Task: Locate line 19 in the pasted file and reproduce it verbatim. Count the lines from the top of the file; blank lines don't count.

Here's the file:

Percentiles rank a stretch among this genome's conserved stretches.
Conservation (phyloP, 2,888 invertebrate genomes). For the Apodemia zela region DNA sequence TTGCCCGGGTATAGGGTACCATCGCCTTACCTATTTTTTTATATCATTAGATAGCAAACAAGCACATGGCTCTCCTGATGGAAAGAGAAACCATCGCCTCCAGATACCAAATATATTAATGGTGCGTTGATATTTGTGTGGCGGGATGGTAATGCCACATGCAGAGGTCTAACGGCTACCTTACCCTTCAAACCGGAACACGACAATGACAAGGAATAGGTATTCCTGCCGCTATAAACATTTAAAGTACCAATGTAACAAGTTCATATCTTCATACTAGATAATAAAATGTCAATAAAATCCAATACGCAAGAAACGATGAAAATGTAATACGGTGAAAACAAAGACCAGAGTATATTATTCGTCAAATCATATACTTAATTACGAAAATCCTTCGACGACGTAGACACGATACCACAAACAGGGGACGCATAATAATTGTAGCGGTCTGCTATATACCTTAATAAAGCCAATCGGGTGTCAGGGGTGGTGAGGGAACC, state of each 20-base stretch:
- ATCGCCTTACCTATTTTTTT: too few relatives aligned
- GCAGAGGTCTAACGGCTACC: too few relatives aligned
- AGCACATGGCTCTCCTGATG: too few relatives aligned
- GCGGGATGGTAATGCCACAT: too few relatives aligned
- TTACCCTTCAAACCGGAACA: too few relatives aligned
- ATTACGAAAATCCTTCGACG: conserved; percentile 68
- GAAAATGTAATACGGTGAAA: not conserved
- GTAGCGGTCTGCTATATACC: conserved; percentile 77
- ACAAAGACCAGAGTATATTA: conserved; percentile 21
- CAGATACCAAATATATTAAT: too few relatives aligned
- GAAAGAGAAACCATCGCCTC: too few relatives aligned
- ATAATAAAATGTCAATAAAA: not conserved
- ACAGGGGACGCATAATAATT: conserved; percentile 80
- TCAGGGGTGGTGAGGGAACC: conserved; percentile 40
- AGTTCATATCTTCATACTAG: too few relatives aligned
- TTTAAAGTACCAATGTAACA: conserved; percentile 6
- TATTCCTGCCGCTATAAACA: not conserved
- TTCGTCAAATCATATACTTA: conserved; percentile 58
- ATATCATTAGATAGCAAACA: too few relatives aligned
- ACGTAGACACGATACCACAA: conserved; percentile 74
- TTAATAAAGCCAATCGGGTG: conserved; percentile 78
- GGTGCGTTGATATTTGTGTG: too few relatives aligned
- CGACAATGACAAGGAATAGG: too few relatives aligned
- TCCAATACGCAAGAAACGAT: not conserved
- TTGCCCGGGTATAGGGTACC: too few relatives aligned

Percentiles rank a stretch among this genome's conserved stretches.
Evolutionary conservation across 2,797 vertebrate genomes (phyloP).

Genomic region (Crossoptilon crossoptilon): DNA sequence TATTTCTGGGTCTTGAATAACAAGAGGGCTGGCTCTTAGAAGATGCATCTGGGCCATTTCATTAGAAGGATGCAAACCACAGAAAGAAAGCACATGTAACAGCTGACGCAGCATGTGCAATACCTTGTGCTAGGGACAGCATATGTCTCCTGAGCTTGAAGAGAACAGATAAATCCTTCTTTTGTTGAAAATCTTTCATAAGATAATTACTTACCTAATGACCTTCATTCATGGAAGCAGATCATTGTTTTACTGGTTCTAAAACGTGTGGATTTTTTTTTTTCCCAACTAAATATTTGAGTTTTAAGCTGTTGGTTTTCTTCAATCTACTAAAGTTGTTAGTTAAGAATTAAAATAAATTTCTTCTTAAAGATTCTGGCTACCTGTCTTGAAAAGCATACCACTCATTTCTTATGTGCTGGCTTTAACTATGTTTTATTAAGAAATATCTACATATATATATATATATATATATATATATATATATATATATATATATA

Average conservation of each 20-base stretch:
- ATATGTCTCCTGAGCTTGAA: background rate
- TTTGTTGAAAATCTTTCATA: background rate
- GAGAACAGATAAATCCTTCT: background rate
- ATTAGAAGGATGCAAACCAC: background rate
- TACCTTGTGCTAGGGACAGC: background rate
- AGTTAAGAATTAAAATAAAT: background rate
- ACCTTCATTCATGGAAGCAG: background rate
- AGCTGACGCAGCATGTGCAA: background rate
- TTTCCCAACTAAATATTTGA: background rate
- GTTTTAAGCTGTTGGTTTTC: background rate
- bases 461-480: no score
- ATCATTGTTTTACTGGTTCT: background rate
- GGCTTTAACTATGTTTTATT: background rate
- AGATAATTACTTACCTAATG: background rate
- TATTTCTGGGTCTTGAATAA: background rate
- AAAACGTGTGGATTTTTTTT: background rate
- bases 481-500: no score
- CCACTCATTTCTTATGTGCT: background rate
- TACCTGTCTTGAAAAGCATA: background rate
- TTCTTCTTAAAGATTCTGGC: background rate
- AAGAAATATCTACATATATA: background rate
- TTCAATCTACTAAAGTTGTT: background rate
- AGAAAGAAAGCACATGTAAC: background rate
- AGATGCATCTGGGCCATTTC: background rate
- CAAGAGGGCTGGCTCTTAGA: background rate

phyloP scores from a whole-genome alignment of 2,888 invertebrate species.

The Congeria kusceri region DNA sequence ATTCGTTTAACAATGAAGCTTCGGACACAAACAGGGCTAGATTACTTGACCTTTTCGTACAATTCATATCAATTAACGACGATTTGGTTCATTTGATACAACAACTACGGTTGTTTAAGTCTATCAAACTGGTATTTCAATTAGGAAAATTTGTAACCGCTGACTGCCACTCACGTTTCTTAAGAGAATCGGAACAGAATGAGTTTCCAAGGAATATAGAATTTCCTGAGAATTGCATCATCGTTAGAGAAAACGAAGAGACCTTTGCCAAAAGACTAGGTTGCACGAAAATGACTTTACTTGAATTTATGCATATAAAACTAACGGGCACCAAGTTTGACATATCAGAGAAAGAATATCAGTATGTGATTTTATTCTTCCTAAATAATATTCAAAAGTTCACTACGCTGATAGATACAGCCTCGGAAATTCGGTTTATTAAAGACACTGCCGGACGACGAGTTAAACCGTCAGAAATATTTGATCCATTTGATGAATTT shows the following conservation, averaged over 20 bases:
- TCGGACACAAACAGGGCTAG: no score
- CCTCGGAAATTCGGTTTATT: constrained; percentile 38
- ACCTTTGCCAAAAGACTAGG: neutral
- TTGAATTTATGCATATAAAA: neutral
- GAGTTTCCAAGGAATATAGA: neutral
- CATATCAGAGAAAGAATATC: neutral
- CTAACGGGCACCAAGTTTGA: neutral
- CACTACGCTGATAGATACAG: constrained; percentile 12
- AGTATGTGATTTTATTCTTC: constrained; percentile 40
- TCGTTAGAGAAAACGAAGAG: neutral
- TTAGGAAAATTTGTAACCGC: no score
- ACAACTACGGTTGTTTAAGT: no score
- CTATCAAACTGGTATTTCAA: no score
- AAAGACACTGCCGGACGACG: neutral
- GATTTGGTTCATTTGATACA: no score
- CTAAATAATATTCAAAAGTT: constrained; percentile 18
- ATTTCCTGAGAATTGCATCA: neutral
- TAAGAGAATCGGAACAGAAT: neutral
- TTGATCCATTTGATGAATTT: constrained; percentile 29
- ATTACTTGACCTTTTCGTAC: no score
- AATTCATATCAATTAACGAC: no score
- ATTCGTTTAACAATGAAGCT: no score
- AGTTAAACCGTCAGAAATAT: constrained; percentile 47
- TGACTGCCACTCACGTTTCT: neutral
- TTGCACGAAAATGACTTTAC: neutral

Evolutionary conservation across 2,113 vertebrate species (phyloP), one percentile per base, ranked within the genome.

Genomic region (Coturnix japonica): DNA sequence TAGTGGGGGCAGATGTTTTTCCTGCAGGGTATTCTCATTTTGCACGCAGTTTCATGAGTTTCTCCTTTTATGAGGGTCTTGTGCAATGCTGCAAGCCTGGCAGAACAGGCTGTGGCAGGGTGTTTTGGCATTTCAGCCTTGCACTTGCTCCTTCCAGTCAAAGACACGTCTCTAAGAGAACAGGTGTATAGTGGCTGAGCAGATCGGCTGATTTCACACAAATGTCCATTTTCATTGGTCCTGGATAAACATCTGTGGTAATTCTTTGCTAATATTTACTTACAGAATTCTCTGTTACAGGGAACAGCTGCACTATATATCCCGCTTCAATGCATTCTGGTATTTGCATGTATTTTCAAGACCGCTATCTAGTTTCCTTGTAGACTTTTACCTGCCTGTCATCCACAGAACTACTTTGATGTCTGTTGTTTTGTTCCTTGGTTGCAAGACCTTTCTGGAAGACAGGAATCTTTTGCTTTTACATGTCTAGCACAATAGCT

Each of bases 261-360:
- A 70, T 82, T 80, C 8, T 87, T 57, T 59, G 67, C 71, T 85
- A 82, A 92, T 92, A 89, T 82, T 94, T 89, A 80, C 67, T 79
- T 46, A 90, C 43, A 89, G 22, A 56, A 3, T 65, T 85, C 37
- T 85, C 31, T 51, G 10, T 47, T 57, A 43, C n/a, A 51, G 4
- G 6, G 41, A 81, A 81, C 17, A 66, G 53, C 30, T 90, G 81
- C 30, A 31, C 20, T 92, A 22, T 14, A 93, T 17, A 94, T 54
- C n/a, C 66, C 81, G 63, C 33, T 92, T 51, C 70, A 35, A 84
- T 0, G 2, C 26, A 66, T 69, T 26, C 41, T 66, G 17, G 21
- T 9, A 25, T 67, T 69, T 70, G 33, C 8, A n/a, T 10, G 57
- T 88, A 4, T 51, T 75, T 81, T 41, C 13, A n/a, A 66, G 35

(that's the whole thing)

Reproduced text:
- TATTCCTGCCGCTATAAACA: not conserved